Memories of My First Year
This question brought back memories of my own first year, and I have to tell you that some of them weren't all that pleasant! I had a very difficult group of 6th grade students, and sometimes I'm amazed that I stayed in the teaching profession after that year. In fact, these kids were so rough that teachers told me years later they didn't know how I survived the experience. I know I cried more that year than I had ever cried before - not in front of the kids of course, but the tears would flow as soon as they left! My stomach stayed in knots, and I was an absolute wreck that year. Sometimes I just didn't think I could go back into that classroom another day. But I'm a survivor and I was determined to do my best and stick it out. Everyone told me that the 2nd year would be so much better, and they were right. By my 3rd year everything fell into place and I began to love teaching. The rest is history! I have been a teacher for over 30 years now, and I love working with kids and collaborating with other educators.
- Believe in yourself and believe in your students. Realize that you may make mistakes at first, but believe that you have what it takes to get back on track. Don't let a few mistakes derail you from a wonderful career! It's just as important to believe in your students and expect the best from them. Create a caring classroom where bullying is not tolerated and students know that you will hold them to high standards of behavior and academic success. Visit the Caring Classroom page on Teaching Resources for some tips and strategies.
- Know that you are not alone. If you don't have a mentor, or your assigned mentor is not that helpful, find a new one. Believe me, schools are full of caring people! Who would go into a profession where you have to work so hard for so little pay if they didn't care! There are also great internet discussion groups and other communities that can help you and support you.
- Be friendly with your students, but don't try to befriend them. I had a really hard time with this one because I never liked authority (big surprise!) and felt that I should listen to my students' opinions. But I learned that whether I liked it or not, I was the authority in the classroom and I needed to take charge. That didn't mean being a dictator, but it did mean sometimes making decisions that weren't popular with my kids. So be open to your students' suggestions as long as they express them in a respectful manner, but never hesitate to make the decisions that you feel are best.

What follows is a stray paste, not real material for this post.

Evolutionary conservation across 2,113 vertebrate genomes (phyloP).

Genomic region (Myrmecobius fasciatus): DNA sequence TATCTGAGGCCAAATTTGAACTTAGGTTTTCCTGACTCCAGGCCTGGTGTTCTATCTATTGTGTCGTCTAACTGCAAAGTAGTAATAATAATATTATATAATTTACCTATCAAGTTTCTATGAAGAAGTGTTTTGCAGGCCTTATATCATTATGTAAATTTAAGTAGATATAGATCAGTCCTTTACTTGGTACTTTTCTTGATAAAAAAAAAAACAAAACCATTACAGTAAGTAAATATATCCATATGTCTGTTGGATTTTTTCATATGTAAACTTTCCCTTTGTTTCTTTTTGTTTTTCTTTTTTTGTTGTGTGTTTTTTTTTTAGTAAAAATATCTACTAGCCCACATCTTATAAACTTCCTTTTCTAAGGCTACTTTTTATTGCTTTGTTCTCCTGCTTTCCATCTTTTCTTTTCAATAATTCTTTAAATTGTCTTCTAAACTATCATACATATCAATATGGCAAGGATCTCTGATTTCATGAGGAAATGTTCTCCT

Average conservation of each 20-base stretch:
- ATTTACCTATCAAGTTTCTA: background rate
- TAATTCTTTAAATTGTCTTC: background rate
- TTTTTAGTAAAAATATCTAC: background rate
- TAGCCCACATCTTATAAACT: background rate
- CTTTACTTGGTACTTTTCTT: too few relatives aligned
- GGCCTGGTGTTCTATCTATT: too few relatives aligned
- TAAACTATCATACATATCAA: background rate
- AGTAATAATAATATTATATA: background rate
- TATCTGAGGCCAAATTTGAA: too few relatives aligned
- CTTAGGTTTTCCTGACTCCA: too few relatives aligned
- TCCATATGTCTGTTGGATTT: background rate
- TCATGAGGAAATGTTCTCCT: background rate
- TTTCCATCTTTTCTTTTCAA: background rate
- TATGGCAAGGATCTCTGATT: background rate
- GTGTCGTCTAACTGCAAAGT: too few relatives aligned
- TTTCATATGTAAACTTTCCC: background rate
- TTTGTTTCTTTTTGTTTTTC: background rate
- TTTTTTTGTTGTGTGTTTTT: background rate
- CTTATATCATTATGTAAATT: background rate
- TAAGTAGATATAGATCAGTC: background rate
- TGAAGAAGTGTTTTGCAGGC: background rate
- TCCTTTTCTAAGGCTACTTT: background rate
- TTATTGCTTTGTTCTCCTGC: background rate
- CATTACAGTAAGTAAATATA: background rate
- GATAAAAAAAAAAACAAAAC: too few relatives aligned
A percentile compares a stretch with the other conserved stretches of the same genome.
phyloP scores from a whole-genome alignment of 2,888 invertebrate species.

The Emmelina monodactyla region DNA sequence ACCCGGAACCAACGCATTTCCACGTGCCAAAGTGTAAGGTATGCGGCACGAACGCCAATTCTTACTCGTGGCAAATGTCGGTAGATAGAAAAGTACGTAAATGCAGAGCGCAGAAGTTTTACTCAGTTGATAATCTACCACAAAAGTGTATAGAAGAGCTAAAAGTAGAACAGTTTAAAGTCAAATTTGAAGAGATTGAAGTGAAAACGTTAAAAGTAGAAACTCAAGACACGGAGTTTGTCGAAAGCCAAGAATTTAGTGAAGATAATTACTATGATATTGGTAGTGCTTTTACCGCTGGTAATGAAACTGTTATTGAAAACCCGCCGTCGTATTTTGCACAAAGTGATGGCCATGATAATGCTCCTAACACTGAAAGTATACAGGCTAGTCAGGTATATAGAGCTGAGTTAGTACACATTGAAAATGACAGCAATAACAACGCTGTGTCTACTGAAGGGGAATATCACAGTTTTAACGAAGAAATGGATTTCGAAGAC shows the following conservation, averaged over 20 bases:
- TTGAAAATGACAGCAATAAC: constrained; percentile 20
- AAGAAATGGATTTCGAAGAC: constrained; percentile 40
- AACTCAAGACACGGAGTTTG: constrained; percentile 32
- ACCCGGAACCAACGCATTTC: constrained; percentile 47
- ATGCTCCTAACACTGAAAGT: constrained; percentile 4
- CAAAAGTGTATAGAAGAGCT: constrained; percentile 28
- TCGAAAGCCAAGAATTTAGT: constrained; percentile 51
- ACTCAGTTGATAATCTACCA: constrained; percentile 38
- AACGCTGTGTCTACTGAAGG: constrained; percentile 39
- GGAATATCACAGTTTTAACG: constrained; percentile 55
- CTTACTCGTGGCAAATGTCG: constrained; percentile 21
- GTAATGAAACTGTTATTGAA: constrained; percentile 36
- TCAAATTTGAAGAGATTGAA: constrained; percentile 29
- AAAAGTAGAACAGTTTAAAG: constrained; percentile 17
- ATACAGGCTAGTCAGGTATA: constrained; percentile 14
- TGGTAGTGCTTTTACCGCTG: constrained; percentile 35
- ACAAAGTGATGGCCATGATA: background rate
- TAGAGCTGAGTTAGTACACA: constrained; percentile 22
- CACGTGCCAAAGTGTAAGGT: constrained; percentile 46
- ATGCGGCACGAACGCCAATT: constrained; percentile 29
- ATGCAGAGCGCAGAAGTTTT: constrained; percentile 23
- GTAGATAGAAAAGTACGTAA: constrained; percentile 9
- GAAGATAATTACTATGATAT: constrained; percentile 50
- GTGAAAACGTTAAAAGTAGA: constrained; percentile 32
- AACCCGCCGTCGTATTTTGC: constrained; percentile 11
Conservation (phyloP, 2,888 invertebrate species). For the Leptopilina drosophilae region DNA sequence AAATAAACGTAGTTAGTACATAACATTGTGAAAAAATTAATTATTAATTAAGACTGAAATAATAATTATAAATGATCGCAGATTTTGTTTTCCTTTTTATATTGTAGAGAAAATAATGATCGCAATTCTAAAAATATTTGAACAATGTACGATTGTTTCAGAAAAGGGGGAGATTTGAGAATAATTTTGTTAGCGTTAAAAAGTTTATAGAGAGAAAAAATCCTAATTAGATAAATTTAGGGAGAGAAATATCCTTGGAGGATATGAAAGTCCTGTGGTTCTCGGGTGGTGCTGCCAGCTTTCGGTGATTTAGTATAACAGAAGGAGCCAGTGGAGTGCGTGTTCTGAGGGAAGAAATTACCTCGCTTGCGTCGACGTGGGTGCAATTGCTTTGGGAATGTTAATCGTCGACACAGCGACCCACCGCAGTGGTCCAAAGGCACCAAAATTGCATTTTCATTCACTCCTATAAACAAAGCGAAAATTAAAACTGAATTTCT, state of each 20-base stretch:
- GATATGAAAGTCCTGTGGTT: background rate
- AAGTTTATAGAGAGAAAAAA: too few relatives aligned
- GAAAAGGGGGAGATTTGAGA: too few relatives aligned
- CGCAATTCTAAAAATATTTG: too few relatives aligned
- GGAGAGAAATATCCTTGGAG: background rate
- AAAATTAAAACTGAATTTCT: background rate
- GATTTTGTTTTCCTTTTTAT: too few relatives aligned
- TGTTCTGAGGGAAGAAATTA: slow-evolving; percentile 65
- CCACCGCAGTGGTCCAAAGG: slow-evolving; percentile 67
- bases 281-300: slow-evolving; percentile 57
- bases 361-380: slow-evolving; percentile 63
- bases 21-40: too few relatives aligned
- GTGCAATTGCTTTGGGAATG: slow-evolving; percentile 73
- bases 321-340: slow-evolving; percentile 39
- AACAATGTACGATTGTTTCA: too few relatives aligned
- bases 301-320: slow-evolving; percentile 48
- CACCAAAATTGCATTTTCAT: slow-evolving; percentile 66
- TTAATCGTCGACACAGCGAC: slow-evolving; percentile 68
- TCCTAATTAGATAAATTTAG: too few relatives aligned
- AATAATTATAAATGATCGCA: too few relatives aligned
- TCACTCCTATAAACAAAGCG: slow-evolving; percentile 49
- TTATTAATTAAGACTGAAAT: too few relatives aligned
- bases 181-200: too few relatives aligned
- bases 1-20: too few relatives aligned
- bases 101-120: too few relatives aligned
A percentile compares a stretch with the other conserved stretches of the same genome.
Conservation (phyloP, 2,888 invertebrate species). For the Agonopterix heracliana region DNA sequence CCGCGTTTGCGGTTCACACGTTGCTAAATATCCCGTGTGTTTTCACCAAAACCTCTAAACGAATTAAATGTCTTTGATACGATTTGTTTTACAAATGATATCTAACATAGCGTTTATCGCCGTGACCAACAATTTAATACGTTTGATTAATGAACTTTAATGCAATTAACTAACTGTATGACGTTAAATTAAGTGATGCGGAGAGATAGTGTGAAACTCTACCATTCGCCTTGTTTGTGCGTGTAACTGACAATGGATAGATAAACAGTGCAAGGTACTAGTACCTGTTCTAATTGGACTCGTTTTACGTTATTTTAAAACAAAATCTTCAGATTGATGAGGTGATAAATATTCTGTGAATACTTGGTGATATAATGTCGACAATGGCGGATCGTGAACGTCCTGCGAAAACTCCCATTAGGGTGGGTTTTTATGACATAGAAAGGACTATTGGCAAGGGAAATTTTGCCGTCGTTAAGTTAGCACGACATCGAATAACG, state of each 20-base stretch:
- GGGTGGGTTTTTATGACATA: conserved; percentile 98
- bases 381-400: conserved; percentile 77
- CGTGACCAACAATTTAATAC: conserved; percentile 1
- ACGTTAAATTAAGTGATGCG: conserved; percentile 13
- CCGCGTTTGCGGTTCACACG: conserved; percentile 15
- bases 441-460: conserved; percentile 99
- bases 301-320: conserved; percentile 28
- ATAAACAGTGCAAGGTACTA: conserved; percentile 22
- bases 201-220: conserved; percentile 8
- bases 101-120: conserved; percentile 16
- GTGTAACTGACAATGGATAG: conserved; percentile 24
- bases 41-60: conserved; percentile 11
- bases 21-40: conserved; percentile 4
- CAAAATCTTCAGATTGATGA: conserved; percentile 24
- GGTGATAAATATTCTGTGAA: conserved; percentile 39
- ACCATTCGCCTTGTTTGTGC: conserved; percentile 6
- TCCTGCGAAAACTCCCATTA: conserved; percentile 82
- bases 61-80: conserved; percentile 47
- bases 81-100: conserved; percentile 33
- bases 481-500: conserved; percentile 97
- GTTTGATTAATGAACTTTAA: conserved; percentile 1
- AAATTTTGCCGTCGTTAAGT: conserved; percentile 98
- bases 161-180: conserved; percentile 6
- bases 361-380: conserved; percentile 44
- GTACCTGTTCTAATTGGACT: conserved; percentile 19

- Remember that being fair doesn't always mean treating every student exactly the same. I really had a lot of trouble with this one, too. My students quickly figured out that the best way to get to me was was to say, "That's not fair!" Then they would very cleverly point out how unfair it was, and being a fair-minded person, I would try to listen and try to explain why I was being fair. Big mistake! I finally learned to say, "I try to treat everyone in a fair manner, but if you don't agree with me, why don't you write me a letter and tell me why you don't think it's fair?" It diffused the issue and let me regain control of the situation. It also gave them a chance to write down what they didn't think was fair. If I later realized that I was at fault, I apologized and we worked it out.
- Plan, plan, plan! My first year teaching I planned everything I said and did with great care, sometimes even writing out a script for how I wanted to explain a science experiment or teach a lesson. I had my materials ready the night before, my activity pages were duplicated and ready to go, and it worked. The minute you have to go scrambling through your cabinets for materials, you lose your students' attention as well as valuable class time. Planning gets easier as time goes on, but it's still an important, even if you have been teaching many years.